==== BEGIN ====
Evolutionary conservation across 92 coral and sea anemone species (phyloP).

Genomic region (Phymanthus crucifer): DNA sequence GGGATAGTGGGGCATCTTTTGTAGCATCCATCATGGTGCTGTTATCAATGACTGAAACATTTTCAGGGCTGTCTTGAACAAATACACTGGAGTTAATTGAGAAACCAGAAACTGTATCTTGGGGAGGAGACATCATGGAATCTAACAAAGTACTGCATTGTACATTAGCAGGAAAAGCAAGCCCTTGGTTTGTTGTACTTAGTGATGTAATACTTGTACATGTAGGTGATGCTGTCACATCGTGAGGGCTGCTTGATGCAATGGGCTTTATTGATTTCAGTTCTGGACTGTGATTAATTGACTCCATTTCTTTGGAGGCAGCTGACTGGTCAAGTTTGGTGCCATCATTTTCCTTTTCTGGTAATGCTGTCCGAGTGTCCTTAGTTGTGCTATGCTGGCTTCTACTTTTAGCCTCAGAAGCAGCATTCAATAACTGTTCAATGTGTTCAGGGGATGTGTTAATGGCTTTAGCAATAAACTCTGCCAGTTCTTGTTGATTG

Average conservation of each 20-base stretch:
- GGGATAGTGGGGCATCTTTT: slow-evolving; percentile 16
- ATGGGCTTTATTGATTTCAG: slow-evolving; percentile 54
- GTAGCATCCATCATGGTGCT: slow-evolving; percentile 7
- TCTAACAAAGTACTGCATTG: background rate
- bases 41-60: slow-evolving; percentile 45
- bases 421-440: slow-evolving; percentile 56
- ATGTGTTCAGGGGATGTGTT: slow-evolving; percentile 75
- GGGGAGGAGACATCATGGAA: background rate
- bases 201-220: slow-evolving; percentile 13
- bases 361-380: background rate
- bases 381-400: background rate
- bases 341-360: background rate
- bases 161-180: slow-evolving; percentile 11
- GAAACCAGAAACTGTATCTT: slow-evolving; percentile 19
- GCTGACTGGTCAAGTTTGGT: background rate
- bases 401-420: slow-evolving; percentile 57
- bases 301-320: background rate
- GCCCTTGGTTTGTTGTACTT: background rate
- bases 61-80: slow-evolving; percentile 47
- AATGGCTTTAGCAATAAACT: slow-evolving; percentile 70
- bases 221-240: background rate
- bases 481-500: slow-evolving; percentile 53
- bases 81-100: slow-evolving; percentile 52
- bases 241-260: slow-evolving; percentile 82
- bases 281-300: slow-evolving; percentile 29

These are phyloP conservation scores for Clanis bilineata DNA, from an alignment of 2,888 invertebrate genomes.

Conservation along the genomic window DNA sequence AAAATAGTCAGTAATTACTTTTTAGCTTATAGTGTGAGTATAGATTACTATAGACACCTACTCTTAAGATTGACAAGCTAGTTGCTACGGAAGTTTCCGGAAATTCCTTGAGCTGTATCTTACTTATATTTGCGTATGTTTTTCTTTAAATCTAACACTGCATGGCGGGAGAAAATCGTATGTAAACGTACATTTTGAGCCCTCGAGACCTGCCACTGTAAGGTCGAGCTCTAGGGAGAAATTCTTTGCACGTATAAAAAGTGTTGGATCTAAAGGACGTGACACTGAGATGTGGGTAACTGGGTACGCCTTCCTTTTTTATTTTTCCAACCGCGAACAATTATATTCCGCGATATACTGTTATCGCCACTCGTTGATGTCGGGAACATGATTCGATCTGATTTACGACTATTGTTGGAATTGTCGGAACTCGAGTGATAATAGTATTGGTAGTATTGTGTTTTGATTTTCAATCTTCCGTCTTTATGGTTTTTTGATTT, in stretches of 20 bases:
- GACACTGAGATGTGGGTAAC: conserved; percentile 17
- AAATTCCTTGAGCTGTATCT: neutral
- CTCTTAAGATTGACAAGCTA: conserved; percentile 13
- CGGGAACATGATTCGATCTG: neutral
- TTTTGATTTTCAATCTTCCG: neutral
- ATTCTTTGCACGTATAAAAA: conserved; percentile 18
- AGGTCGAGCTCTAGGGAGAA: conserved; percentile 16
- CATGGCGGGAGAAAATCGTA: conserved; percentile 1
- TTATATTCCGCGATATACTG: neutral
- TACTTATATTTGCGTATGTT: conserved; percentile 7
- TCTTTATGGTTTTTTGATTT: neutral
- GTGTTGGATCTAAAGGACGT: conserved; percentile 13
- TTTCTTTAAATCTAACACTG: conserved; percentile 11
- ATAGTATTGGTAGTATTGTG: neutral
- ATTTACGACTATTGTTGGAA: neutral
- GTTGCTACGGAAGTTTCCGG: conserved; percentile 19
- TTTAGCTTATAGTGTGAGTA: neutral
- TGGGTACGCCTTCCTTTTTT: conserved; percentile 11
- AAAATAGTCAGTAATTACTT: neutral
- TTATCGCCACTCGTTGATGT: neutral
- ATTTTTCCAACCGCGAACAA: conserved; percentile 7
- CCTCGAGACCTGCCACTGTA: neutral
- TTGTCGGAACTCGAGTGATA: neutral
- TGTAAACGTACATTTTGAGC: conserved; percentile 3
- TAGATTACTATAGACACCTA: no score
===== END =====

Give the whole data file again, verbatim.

Evolutionary conservation across 92 coral and sea anemone species (phyloP).

Genomic region (Phymanthus crucifer): DNA sequence GGGATAGTGGGGCATCTTTTGTAGCATCCATCATGGTGCTGTTATCAATGACTGAAACATTTTCAGGGCTGTCTTGAACAAATACACTGGAGTTAATTGAGAAACCAGAAACTGTATCTTGGGGAGGAGACATCATGGAATCTAACAAAGTACTGCATTGTACATTAGCAGGAAAAGCAAGCCCTTGGTTTGTTGTACTTAGTGATGTAATACTTGTACATGTAGGTGATGCTGTCACATCGTGAGGGCTGCTTGATGCAATGGGCTTTATTGATTTCAGTTCTGGACTGTGATTAATTGACTCCATTTCTTTGGAGGCAGCTGACTGGTCAAGTTTGGTGCCATCATTTTCCTTTTCTGGTAATGCTGTCCGAGTGTCCTTAGTTGTGCTATGCTGGCTTCTACTTTTAGCCTCAGAAGCAGCATTCAATAACTGTTCAATGTGTTCAGGGGATGTGTTAATGGCTTTAGCAATAAACTCTGCCAGTTCTTGTTGATTG

Average conservation of each 20-base stretch:
- GGGATAGTGGGGCATCTTTT: slow-evolving; percentile 16
- ATGGGCTTTATTGATTTCAG: slow-evolving; percentile 54
- GTAGCATCCATCATGGTGCT: slow-evolving; percentile 7
- TCTAACAAAGTACTGCATTG: background rate
- bases 41-60: slow-evolving; percentile 45
- bases 421-440: slow-evolving; percentile 56
- ATGTGTTCAGGGGATGTGTT: slow-evolving; percentile 75
- GGGGAGGAGACATCATGGAA: background rate
- bases 201-220: slow-evolving; percentile 13
- bases 361-380: background rate
- bases 381-400: background rate
- bases 341-360: background rate
- bases 161-180: slow-evolving; percentile 11
- GAAACCAGAAACTGTATCTT: slow-evolving; percentile 19
- GCTGACTGGTCAAGTTTGGT: background rate
- bases 401-420: slow-evolving; percentile 57
- bases 301-320: background rate
- GCCCTTGGTTTGTTGTACTT: background rate
- bases 61-80: slow-evolving; percentile 47
- AATGGCTTTAGCAATAAACT: slow-evolving; percentile 70
- bases 221-240: background rate
- bases 481-500: slow-evolving; percentile 53
- bases 81-100: slow-evolving; percentile 52
- bases 241-260: slow-evolving; percentile 82
- bases 281-300: slow-evolving; percentile 29

These are phyloP conservation scores for Clanis bilineata DNA, from an alignment of 2,888 invertebrate genomes.

Conservation along the genomic window DNA sequence AAAATAGTCAGTAATTACTTTTTAGCTTATAGTGTGAGTATAGATTACTATAGACACCTACTCTTAAGATTGACAAGCTAGTTGCTACGGAAGTTTCCGGAAATTCCTTGAGCTGTATCTTACTTATATTTGCGTATGTTTTTCTTTAAATCTAACACTGCATGGCGGGAGAAAATCGTATGTAAACGTACATTTTGAGCCCTCGAGACCTGCCACTGTAAGGTCGAGCTCTAGGGAGAAATTCTTTGCACGTATAAAAAGTGTTGGATCTAAAGGACGTGACACTGAGATGTGGGTAACTGGGTACGCCTTCCTTTTTTATTTTTCCAACCGCGAACAATTATATTCCGCGATATACTGTTATCGCCACTCGTTGATGTCGGGAACATGATTCGATCTGATTTACGACTATTGTTGGAATTGTCGGAACTCGAGTGATAATAGTATTGGTAGTATTGTGTTTTGATTTTCAATCTTCCGTCTTTATGGTTTTTTGATTT, in stretches of 20 bases:
- GACACTGAGATGTGGGTAAC: conserved; percentile 17
- AAATTCCTTGAGCTGTATCT: neutral
- CTCTTAAGATTGACAAGCTA: conserved; percentile 13
- CGGGAACATGATTCGATCTG: neutral
- TTTTGATTTTCAATCTTCCG: neutral
- ATTCTTTGCACGTATAAAAA: conserved; percentile 18
- AGGTCGAGCTCTAGGGAGAA: conserved; percentile 16
- CATGGCGGGAGAAAATCGTA: conserved; percentile 1
- TTATATTCCGCGATATACTG: neutral
- TACTTATATTTGCGTATGTT: conserved; percentile 7
- TCTTTATGGTTTTTTGATTT: neutral
- GTGTTGGATCTAAAGGACGT: conserved; percentile 13
- TTTCTTTAAATCTAACACTG: conserved; percentile 11
- ATAGTATTGGTAGTATTGTG: neutral
- ATTTACGACTATTGTTGGAA: neutral
- GTTGCTACGGAAGTTTCCGG: conserved; percentile 19
- TTTAGCTTATAGTGTGAGTA: neutral
- TGGGTACGCCTTCCTTTTTT: conserved; percentile 11
- AAAATAGTCAGTAATTACTT: neutral
- TTATCGCCACTCGTTGATGT: neutral
- ATTTTTCCAACCGCGAACAA: conserved; percentile 7
- CCTCGAGACCTGCCACTGTA: neutral
- TTGTCGGAACTCGAGTGATA: neutral
- TGTAAACGTACATTTTGAGC: conserved; percentile 3
- TAGATTACTATAGACACCTA: no score